It was Peg’s solitary and relentless effort in life that made it so that she could afford to retire and enjoy the mall on a Tuesday afternoon to walk for exercise in reasonable, but fashionable, walking shoes through this climate-controlled eyesore that she railed against in city council meetings. She hated most the things that she enjoyed. She was certain, becoming only more certain as they descended, she would have slapped the hand that offered help. What a shame for that woman to be so helpless, not to mention the baby, to be saddled with such a mother, born into the kind of life that was ruining this neighborhood.
If she’d fallen, she would prefer it if everyone looked away, looked at their phones, or dispersed like a shot had been fired. She would also have had the dignity to not continue to ride the escalator seated, she would have had the strength and humility to stand. She would not have sat there in a heap, demanding attention, generating pity, radiating her pain into others. She would have thrown her bags into the penny fountain below and forced her child to stop wailing. That child deserved to learn a valuable lesson about self-reliance, minding your step, making better choices.
Peg made relentlessly good choices and to the best of her memory had never once fallen down.
Peg and Tom did not have children, though she couldn’t remember the exact circumstances of how they came to that decision. Sometimes she remembered that there was a matter-of-fact doctor’s visit, and sometimes during a night of drinking and listing regrets, her husband saying something about barely surviving their own past and not creating more burden. He would take it away from her, she would try to pull it back and they’d argue over their non-child until they wondered why they were talking about it.
She was certain that she once knew the exact moment they made the decision, she memorized it so she could deflect criticism from her parents, or when Tom became stricken with regret. She remembered remembering that there was one conversation when decisions were made and when they chose this life over that and they were done with it, put it away forever. She dusted off her hands whenever she thought about it, even now, on the escalator. But it was a long time ago now, long enough that it seemed like a reasonable thing to forget. She was deciding not to be worried about the forgetting.
Tom had been hinting that she’d been getting chronically forgetful lately, and agitated, angry. He liked to scare her, and she had decided to let herself resent him for scaring her, as he did about her knee-nagging. Resenting each other gave them something to do. She kept a list of the things that he said she’d forgotten and looked at it every day. Forgiveness was hard, required too much reflection, which she thought was haughty.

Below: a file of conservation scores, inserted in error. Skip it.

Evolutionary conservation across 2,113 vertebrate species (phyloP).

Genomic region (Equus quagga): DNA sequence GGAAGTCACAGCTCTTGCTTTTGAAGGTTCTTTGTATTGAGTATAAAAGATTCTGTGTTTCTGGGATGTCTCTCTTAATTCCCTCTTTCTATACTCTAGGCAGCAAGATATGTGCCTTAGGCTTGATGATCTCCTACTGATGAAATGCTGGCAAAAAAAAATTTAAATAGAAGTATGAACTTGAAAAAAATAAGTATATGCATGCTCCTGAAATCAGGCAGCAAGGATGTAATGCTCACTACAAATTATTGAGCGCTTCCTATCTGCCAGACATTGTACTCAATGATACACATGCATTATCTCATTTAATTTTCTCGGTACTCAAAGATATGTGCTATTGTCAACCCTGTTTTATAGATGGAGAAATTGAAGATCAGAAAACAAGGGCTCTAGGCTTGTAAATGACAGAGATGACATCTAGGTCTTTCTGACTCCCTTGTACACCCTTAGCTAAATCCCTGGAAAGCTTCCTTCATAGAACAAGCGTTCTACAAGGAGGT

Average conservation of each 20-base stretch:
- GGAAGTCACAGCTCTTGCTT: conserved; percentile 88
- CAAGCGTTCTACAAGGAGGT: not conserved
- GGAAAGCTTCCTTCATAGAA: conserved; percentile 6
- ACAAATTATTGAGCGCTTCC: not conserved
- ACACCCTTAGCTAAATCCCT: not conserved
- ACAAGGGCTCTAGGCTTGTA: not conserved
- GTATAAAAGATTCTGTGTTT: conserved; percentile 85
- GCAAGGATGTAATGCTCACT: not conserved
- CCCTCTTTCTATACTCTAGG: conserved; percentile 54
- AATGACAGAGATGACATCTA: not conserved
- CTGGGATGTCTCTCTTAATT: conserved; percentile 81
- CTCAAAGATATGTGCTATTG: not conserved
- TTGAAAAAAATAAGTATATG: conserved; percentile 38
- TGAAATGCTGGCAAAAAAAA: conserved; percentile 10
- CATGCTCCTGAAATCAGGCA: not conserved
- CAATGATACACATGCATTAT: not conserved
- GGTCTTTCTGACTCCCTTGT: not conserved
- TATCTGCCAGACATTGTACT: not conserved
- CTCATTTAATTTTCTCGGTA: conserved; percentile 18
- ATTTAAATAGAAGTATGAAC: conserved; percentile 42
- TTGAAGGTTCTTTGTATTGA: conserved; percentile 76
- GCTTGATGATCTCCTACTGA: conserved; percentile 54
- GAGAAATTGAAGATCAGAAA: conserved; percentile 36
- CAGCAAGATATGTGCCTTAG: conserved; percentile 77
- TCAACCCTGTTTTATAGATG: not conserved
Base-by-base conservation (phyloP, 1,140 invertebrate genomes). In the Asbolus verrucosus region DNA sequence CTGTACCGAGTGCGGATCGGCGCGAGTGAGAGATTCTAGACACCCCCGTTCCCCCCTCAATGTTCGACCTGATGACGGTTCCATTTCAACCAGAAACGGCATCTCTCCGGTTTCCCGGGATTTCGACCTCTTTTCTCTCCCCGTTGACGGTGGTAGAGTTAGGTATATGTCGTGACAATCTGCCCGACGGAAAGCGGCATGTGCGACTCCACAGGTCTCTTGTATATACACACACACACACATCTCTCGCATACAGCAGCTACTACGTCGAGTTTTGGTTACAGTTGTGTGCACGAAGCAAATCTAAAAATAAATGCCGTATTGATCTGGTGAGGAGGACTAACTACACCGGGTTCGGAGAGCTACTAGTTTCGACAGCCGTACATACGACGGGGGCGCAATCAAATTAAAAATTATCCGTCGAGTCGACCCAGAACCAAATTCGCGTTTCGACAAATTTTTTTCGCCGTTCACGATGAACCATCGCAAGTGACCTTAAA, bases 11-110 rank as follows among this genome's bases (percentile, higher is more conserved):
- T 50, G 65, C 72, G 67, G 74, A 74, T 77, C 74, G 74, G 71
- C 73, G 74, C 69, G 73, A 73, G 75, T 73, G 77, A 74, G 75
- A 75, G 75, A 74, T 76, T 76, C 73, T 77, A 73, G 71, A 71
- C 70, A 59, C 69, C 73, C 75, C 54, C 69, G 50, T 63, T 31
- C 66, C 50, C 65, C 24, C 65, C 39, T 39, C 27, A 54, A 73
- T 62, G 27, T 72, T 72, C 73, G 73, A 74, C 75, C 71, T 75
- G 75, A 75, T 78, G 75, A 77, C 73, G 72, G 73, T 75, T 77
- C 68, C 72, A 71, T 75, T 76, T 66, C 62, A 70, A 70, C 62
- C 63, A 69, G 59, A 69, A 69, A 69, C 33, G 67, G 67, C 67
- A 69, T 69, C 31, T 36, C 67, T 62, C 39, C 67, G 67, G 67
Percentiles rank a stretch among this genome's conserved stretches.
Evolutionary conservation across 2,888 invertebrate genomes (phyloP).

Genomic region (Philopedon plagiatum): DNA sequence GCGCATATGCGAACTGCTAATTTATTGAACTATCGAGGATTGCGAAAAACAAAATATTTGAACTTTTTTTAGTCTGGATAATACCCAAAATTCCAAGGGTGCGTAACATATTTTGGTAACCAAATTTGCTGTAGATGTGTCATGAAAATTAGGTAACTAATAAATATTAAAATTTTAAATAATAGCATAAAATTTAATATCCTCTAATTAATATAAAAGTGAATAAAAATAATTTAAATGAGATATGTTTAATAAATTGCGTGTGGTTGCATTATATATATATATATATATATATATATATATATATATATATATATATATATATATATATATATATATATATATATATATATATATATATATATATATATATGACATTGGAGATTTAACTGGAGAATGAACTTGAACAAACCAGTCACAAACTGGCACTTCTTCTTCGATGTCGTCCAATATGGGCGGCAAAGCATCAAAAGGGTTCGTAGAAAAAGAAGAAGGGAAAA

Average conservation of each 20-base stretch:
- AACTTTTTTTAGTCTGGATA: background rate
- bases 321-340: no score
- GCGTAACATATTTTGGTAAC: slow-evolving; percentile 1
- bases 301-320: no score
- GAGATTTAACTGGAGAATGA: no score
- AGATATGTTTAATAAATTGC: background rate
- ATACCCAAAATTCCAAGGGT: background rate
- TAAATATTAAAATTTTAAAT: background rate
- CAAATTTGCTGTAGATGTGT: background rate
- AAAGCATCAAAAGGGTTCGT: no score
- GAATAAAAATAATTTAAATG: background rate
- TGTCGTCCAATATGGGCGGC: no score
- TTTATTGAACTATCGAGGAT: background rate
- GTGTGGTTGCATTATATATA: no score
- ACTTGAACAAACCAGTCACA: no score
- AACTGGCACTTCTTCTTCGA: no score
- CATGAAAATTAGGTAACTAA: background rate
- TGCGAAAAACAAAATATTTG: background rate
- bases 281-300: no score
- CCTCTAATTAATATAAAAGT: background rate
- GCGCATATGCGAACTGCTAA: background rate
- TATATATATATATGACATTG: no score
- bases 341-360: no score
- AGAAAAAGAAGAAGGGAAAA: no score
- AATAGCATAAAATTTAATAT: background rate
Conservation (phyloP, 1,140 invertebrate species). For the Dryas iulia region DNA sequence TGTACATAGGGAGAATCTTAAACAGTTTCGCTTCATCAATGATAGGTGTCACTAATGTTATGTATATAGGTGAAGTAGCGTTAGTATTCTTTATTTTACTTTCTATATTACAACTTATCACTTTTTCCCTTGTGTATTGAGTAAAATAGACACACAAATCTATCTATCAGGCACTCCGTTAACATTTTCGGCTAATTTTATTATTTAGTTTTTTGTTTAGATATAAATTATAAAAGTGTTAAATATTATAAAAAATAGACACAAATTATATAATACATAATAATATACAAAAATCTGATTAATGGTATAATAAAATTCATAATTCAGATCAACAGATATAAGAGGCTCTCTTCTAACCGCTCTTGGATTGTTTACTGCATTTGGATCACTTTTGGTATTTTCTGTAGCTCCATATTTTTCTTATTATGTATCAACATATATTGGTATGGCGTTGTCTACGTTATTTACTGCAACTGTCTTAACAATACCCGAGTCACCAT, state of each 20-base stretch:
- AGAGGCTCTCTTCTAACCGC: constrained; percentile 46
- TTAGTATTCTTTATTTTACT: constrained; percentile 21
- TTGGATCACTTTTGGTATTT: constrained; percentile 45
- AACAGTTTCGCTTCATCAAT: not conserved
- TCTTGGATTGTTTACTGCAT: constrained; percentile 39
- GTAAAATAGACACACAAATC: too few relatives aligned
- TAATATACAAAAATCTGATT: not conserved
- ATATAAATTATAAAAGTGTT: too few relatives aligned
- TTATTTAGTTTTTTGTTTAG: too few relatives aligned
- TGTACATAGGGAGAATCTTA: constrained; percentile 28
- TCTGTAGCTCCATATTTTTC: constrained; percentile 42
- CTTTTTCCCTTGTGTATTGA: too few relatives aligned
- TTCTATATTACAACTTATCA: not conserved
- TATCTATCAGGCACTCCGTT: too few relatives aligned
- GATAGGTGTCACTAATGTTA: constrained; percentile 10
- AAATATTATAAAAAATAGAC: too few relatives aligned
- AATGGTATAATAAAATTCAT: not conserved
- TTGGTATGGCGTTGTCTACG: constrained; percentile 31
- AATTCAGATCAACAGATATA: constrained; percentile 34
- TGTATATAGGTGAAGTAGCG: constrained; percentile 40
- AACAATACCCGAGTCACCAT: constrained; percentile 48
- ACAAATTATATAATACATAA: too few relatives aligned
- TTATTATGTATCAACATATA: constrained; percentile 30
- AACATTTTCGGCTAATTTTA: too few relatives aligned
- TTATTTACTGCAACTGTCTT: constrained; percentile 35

They were at the age now when their children would have forgotten about them anyway, so it had all sorted itself out. They’d have non-grandchildren by now. They’d be ignored by two generations and they’d still have just wound up here, trying to ignore each other and this woman at the end of the escalator, her adrenaline wearing off and finally allowing herself to cry about the fall.
Peg took the appropriate caution and planned her dismount as the stairs flattened out to merge with the floor and accidentally locked eyes with the crying woman. Her baby was cooing, coming down from her emotions as the crying woman was ramping up. Peg looked away and up, deciding that the cooing reminded her of the summer birds that would become lost and fly overhead, trapped in the giant expanse of the mall.
The birds would nest in the rafters under the fake sky painted on the arched ceiling, or perch in the big fake trees in the food court, living on stepped-on french fries, or occasionally, bravely swooping down after someone holding one of those giant food court pretzels, or chase each other through the open air above the atrium fountain. She wondered if they didn’t know the difference, if they were born in the building and didn’t know there was an outside world, or if they knew but didn’t care and they knew that they were safe and good enough was good enough, and made the smart decision to stay.
Three people helped the woman up from the floor, and held her baby as she limped to a bench between two potted plants, which Peg knew to be fake. She stared at the baby, felt the five empty stairs to the bottom of her husband’s feet and from the last stair, she called back over her shoulder. “Did you hear what I said, I said they took the candy store away.” He hadn’t heard, and she took his hand, and they guided each other around all the unnecessary commotion.
Dan Sanders is a writer in Pennsylvania. His writing has appeared in Hobart, Split Lip Magazine, The Daily Dot, and elsewhere.